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The Earth’s Magnetic Field!
Geomagnetic reversal
Geomagnetic Reversal
• A geomagnetic reversal is a change in the orientation of
Earth's magnetic field such that the positions of magnetic north
and magnetic south become interchanged.
• Over very long periods, geomagnetic reversal seems to have
occurred with a frequency of 1 to 5 times per million years
• The last reversal happened approximately 780,000 years ago.
• Earth's magnetic field is fading. Today it is about 10 percent
weaker than it was when German mathematician Carl Friedrich
Gauss started keeping tabs on it in 1845, scientists say
• The earth's magnetic field has reversed approximately 170
times over the last 100 million years.
Causes of Reversals
• Scientific opinion is divided on what causes geomagnetic
• Many scientists believe that reversals are an inherent aspect of
the dynamo theory of how the geomagnetic field is generated.
• Dynamo theory describes the process through which motion of
a conductive body in the presence of a magnetic field acts to
regenerate that magnetic field.
• In computer simulations, it is observed that magnetic field lines
can sometimes become tangled and disorganized through the
chaotic motions of liquid metal in the Earth's core.
• In some simulations, this leads to an instability in which the
magnetic field spontaneously flips over into the opposite
Observing Past Fields
• past record of geomagnetic reversals was first
noticed by observing the magnetic stripe "anomalies"
on the ocean floor
• Since the sea floor spreads at an essentially constant
rate, this results in broadly evident "stripes" from
which the past magnetic field polarity can be inferred
by looking at the data gathered from simply towing a
magnetometer along the sea floor.
This diagram shows just how the earths ocean floor
conveniently records the direction of the earths polarity.
Old Age Dating
• The previous method mentioned works great for
detecting the polarity of earth up to about 180 million
years ago
• Most sedimentary rocks incorporate tiny amounts of
iron rich minerals, whose orientation is influenced by
the ambient magnetic field at the time at which they
• Under favorable conditions, it is thus possible to
extract information of the variations in magnetic field
from many kinds of sedimentary rocks.
• However it is very difficult to find rocks that are in
good enough condition to perform this procedure
History of Reversals
• A long period of time during which there were no magnetic pole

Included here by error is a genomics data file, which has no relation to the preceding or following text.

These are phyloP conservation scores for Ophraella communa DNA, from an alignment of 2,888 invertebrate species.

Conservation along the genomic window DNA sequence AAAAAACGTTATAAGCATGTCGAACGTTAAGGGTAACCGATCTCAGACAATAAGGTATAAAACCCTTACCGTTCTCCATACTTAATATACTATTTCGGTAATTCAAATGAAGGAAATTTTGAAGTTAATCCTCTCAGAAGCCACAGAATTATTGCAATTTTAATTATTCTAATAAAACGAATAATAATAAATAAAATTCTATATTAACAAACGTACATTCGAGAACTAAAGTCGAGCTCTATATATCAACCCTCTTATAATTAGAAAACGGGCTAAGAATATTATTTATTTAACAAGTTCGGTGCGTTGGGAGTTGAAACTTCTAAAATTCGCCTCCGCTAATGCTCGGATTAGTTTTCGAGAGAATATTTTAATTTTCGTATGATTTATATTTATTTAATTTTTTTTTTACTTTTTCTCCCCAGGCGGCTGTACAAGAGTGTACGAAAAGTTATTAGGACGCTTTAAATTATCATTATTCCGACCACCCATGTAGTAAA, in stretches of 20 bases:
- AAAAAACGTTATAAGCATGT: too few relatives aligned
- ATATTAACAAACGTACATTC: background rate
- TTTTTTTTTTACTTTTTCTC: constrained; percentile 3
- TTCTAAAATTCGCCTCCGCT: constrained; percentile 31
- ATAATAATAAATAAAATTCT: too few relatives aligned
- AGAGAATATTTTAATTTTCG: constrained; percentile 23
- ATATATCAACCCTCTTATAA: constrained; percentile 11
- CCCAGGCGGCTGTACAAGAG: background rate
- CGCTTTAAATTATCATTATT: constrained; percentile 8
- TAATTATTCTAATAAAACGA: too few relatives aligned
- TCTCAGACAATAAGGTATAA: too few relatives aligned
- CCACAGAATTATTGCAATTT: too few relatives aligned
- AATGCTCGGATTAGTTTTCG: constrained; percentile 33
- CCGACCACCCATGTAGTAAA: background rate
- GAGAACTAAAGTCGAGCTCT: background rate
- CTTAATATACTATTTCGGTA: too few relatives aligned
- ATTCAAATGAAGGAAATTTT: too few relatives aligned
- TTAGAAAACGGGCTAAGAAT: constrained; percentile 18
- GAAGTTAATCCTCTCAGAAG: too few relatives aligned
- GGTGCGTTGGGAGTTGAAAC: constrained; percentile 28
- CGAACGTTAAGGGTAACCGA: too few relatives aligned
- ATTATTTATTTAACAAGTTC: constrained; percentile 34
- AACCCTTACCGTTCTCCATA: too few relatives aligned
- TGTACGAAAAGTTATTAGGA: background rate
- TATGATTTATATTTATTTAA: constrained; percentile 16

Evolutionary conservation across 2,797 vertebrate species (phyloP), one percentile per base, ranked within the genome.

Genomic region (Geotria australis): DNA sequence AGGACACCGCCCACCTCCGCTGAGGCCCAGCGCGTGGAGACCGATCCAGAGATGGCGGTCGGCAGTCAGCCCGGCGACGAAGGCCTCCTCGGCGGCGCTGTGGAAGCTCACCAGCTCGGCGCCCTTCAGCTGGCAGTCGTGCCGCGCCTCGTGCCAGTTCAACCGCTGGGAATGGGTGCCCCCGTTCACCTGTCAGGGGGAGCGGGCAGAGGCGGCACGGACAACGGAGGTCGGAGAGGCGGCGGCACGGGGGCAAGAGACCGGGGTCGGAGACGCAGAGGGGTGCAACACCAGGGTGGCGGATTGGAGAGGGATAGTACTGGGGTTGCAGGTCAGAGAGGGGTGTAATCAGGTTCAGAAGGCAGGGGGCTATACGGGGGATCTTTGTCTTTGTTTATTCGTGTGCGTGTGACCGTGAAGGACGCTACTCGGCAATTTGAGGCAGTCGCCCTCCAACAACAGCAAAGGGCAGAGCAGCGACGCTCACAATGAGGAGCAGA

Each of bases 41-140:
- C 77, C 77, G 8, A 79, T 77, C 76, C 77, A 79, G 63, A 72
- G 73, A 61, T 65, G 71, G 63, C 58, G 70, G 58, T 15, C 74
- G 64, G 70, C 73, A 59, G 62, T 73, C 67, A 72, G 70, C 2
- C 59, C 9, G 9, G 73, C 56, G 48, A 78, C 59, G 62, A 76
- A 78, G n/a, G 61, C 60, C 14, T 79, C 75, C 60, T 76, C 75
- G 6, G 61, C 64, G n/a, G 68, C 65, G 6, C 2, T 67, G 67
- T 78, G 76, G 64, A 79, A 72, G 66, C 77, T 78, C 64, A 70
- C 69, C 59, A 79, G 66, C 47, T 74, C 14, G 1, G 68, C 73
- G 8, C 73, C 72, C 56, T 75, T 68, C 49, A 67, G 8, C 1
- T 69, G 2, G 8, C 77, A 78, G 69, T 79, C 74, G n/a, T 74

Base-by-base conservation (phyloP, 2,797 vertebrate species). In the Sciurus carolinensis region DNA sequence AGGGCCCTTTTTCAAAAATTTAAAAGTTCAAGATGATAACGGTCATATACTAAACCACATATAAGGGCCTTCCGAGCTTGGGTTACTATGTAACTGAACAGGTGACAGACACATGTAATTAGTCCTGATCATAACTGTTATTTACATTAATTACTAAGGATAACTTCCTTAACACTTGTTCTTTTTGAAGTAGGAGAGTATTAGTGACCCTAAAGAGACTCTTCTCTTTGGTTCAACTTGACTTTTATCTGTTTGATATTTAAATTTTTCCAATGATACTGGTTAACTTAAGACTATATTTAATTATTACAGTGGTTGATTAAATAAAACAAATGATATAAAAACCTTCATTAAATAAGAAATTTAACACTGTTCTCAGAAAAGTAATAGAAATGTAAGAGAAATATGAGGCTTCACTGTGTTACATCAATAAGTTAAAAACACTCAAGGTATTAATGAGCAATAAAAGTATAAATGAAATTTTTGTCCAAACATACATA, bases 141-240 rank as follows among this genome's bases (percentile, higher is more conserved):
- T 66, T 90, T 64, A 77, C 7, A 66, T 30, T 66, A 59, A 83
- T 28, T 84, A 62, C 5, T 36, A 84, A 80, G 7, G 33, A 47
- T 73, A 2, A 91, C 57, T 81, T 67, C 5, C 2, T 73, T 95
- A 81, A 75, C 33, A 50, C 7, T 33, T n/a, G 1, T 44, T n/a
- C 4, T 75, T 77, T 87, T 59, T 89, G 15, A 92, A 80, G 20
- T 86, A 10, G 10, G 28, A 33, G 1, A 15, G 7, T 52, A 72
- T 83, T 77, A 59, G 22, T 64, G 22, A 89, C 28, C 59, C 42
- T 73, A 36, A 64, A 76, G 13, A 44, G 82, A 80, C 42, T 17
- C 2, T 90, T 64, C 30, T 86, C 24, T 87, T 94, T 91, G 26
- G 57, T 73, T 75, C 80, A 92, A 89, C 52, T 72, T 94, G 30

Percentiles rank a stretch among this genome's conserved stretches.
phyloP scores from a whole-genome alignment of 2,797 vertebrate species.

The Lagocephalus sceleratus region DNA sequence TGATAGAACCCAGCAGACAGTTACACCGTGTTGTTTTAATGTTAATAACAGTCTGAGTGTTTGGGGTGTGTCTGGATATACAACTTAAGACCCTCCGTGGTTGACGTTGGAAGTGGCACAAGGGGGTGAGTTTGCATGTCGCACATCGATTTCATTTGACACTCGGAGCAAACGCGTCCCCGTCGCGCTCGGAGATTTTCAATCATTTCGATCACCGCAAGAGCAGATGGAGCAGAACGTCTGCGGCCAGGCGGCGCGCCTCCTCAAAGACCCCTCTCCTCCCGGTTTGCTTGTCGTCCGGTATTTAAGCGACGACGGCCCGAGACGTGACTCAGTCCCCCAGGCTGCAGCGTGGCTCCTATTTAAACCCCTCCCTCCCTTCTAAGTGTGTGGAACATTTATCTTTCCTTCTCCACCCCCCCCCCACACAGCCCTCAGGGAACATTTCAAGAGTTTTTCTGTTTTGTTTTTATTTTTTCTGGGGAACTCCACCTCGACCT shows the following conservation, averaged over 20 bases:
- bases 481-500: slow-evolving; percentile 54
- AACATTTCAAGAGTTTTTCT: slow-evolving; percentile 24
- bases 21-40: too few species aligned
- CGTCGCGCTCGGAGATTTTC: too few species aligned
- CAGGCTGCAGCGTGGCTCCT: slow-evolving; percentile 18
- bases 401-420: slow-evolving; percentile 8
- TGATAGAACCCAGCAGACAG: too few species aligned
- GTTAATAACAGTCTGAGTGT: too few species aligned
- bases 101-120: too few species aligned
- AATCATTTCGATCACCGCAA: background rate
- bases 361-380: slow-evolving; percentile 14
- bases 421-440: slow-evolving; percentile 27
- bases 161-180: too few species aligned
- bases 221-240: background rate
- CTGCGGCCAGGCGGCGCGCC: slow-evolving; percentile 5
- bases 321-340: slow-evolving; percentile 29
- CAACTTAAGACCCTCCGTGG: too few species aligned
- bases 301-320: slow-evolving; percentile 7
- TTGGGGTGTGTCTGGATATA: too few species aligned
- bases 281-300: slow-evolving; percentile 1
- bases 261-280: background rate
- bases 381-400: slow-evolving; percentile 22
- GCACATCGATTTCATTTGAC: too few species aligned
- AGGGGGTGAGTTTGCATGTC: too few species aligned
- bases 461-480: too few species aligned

reversals, the Cretaceous Long Normal lasted from about 120 to
83 million years ago.
• An interesting trend can be seen when looking at the frequency
of magnetic reversals approaching and following the Cretaceous
Long Normal.
• The frequency steadily decreased prior to the period, reaching
its low point (no reversals) during the period.
• Following the Cretaceous Superchron the frequency of reversals
slowly increased over the next 80 million years ago, to the
• There has been two other long periods of time that a reversal
did not take place
What's Happening Now?
• At present, the overall geomagnetic field is
becoming weaker at a rate which would, if it
continues, cause the current field to
temporarily collapse by 3000-4000 AD.
• The Earth's magnetic north pole is drifting
from northern Canada towards Siberia with a
presently accelerating rate -- 10km per year
at the beginning of the 20th century, up to
40km per year in 2003.
• It is unknown if this drift will continue to
• Some speculate that a greatly diminished magnetic field during
a reversal period will expose the surface of the earth to a
substantial and potentially damaging increase in cosmic
• However, Homo erectus and their ancestors certainly survived
many previous reversals. There is no uncontested evidence that
a magnetic field reversal has ever caused any biological
• Although the inspection of past reversals does not indicate
biological extinctions, present society with its reliance on
electricity and electromagnetic effects (e.g. radio, satellite
communications) may be vulnerable to technological disruptions
in the event of a full field reversal.
• Typically the aurora appears either as a
diffuse glow or as "curtains" that
approximately extend in the east-west
• Each curtain consists of many parallel rays,
each lined up with the local direction of the
magnetic field lines, suggesting that aurora is
shaped by the earth's magnetic field.
• Indeed, satellites show aurora electrons to be
guided by magnetic field lines, spiraling
around them while moving earthwards.
Animals and Earth’s Magnetic Field
• Many animals depend on the earths magnetic
field for a sense of direction while migrating
• Turtles, frogs, fruit fly’s, birds and everything
in-between use the polarity for direction
• Blind mole rats use the field to determine
how deep they are under the ground, turtles
do the same under water.
• If the poles of the earth were to switch, what
problems would these animals face?
• One would think they would be able to adapt
as they must have already survived 170
reversals just to be alive today.
The End